Since March of last year, cruise ships carrying more than 250 people have been prohibited by the Centers for Disease Control and Prevention from sailing in U.S. waters. To start again, they need to follow a complex process that, in some cases, involves simulated cruises designed to test Covid-19 protocols. Hundreds of thousands of frustrated and restless cruise fans have lined up to be guinea pigs.
Jennifer Juenke is one of them.
“Ever since the C.D.C. shut down the cruise industry, we have been living through a complete nightmare,” said Ms. Juenke, one of more than 250,000 people who signed up for a test sailing with Royal Caribbean, a major cruise company. “It has been too long, and we are just raring to go.”
On Tuesday, Royal Caribbean became the first cruise line to receive approval from the C.D.C. to conduct simulated voyages, which are planned for its Freedom of the Seas ship starting from PortMiami in Florida in late June.
For some of the volunteers, it’s a way to offer support to the $150 billion industry, which has been decimated by the pandemic. For others it’s a chance to get a feel for what post-pandemic cruising will feel like. But for most who’ve raised their hands, it’s a way to sate their longing to get back on a boat after more than a year of being stuck onshore.
“The C.D.C. has been holding us all captive and I really can’t wait any longer, I can’t wait until July,” said Justin Marks, a 59-year-old retired Alabama resident, referring to one target date that has been floated for when ships might start sailing.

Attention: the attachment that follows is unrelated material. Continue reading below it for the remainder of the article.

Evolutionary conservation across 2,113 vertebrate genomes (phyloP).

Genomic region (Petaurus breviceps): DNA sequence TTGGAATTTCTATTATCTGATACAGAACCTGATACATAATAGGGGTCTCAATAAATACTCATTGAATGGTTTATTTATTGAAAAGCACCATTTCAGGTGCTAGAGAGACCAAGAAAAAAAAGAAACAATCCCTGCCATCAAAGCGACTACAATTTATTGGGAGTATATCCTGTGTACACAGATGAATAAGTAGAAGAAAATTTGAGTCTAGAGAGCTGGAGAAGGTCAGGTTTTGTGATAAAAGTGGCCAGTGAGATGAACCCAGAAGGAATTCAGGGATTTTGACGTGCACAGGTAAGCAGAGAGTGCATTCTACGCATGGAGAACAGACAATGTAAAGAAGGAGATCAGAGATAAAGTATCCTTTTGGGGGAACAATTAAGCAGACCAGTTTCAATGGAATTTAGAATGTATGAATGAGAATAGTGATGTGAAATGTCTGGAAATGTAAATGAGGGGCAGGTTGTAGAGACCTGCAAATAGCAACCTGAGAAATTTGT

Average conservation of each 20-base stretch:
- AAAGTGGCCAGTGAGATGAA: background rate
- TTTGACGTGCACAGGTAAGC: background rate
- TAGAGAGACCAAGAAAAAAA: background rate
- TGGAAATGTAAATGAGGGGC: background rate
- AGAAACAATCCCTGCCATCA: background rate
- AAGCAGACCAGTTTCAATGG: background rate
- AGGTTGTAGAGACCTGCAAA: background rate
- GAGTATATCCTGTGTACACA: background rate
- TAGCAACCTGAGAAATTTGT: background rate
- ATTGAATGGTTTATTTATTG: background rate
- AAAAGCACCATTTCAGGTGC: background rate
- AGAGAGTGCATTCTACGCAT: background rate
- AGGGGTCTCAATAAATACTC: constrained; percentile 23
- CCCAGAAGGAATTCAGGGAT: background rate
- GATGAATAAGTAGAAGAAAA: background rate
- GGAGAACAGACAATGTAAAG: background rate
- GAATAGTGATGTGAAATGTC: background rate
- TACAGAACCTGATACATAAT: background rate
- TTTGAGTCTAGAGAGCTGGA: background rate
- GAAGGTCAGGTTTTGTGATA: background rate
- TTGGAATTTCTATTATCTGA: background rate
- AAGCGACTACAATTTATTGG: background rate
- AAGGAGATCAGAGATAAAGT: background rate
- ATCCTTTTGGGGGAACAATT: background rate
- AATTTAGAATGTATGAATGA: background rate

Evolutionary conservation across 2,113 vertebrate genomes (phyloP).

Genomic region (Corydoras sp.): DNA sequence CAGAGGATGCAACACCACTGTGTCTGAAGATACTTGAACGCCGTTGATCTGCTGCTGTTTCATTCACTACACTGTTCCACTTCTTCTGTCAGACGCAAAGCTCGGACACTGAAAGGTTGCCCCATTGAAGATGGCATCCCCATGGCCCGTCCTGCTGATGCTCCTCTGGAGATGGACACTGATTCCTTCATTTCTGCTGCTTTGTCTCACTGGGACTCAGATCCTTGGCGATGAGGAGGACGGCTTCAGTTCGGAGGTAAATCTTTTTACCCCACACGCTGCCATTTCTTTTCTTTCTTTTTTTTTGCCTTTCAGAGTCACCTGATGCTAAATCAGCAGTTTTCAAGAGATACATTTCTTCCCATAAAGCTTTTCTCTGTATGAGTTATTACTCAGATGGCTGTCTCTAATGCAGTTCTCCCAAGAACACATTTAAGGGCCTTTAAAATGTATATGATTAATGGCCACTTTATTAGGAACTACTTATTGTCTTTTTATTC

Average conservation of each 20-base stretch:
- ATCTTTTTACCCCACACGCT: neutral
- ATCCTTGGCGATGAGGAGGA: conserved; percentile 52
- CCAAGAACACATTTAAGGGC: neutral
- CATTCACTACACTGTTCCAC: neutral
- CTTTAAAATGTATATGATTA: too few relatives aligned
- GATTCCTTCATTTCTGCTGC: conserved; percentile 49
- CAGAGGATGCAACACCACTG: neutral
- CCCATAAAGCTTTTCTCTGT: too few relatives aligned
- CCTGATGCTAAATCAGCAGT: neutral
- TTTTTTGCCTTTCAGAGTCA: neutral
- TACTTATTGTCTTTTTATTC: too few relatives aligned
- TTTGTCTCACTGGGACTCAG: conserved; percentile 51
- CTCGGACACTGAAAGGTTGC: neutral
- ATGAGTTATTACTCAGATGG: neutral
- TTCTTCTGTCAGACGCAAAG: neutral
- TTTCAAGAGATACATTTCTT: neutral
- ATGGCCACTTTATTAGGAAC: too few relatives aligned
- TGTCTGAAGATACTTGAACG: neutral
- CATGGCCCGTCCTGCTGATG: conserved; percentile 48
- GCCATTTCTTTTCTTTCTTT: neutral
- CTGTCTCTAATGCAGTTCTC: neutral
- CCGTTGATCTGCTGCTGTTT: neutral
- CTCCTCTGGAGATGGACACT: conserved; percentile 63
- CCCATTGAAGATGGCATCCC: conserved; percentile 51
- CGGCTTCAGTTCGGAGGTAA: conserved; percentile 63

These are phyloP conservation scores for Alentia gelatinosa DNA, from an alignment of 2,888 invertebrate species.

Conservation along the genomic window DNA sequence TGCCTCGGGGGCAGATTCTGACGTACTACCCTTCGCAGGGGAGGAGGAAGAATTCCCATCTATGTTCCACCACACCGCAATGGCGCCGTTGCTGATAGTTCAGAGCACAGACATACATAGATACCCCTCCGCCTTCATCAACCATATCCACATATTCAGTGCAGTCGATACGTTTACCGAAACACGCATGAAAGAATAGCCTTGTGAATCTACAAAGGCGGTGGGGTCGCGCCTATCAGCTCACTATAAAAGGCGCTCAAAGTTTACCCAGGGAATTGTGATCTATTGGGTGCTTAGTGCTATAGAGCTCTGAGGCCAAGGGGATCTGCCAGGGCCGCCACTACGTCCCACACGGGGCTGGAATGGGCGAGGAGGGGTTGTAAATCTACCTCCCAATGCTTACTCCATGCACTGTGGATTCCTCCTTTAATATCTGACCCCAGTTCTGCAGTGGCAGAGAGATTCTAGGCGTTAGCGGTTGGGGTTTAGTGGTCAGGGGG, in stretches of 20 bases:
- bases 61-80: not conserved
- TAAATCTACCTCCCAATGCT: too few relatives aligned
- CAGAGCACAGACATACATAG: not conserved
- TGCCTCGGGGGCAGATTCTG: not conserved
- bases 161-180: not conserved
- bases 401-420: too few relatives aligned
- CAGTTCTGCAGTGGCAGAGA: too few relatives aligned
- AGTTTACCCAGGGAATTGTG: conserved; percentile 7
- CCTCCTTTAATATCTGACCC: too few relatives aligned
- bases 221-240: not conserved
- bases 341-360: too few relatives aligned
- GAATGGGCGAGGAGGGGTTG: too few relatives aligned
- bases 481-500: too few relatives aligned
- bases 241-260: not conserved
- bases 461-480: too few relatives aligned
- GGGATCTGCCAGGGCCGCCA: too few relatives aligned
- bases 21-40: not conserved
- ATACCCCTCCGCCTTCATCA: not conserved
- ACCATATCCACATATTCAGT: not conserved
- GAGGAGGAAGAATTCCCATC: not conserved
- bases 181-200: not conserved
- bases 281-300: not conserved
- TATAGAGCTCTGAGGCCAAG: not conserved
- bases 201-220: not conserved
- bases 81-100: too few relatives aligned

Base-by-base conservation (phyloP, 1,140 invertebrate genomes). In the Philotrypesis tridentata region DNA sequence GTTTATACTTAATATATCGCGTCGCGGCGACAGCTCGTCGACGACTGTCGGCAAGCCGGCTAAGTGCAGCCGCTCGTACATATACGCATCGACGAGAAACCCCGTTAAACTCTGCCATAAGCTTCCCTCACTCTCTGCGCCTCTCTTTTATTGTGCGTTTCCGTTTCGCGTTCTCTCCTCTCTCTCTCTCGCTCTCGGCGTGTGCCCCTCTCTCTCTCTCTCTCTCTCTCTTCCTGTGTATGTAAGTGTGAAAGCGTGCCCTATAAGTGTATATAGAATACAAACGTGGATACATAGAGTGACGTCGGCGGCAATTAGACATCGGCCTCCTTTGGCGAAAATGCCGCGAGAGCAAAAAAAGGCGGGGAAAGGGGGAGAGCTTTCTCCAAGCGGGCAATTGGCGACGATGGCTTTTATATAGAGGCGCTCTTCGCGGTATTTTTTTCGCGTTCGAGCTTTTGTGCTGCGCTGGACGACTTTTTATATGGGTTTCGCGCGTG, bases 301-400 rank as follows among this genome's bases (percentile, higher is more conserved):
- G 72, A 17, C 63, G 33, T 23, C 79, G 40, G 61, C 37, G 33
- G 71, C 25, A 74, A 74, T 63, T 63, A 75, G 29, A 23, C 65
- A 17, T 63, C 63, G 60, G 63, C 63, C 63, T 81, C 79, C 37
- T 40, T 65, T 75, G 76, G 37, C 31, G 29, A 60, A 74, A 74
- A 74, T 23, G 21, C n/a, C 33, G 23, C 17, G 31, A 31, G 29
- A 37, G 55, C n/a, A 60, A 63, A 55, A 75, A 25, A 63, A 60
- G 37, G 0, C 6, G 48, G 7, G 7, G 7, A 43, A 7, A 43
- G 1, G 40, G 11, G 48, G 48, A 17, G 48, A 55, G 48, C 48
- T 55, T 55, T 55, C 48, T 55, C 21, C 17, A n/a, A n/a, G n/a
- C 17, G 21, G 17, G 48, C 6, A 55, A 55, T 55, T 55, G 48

Mr. Marks, who has 12 cruises booked through 2022, is undeterred by the outbreaks onboard cruise ships at the start of the pandemic last year.
“I’m dying to be picked for the test cruise, mostly because I need to start cruising again for my sanity,” he said, “but also because I want to show the world how much safer a cruise ship is than any plane or hotel that has been allowed to operate throughout the whole pandemic.”
Exactly how the cruise lines will return to operations in the United States remains unclear. Earlier this month, the C.D.C. said it would allow cruise lines to skip test voyages if they attest that 98 percent of the crew and 95 percent of passengers on board a cruise are fully vaccinated.
Several major cruise companies have already announced Alaska sailings starting in late July, which will require all passengers to prove that they are vaccinated. But in Florida, the cruise lines’ biggest U.S. departure point, recently enacted state law bans businesses from requiring proof of immunizations from people seeking to use their services.
Florida officials have said they will not exempt the cruise lines. If cruise companies decide to sail with a mix of vaccinated and non-vaccinated passengers, they will have to carry out simulation cruises with volunteers to test health and safety protocols.
That has avid cruisers like Mark